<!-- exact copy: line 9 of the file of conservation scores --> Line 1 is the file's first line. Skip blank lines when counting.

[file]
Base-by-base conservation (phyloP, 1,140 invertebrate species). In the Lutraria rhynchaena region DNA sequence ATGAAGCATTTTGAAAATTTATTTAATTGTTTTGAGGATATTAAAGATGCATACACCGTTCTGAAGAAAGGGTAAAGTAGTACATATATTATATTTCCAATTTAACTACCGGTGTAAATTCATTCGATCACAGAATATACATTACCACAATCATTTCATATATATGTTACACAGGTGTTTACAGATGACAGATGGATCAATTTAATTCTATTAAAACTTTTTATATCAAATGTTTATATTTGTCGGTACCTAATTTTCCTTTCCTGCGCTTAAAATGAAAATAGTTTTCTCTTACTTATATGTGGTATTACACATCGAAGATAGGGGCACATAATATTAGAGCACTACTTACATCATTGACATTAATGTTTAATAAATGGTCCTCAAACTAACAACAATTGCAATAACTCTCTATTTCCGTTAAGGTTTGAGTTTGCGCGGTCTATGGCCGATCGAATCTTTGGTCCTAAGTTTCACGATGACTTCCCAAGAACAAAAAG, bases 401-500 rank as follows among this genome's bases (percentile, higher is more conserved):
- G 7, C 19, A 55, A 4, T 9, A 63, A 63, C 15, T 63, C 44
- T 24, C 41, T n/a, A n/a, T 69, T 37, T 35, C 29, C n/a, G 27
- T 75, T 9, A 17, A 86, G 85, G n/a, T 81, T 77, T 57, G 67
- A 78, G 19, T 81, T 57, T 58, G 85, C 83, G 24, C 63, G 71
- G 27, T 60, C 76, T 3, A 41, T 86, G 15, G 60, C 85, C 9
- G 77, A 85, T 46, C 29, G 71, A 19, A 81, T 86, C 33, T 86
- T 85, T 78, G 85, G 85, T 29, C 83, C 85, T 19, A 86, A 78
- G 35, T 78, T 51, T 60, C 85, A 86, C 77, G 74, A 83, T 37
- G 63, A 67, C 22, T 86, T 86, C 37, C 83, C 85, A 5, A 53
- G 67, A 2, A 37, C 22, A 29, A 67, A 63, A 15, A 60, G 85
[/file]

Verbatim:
- G 35, T 78, T 51, T 60, C 85, A 86, C 77, G 74, A 83, T 37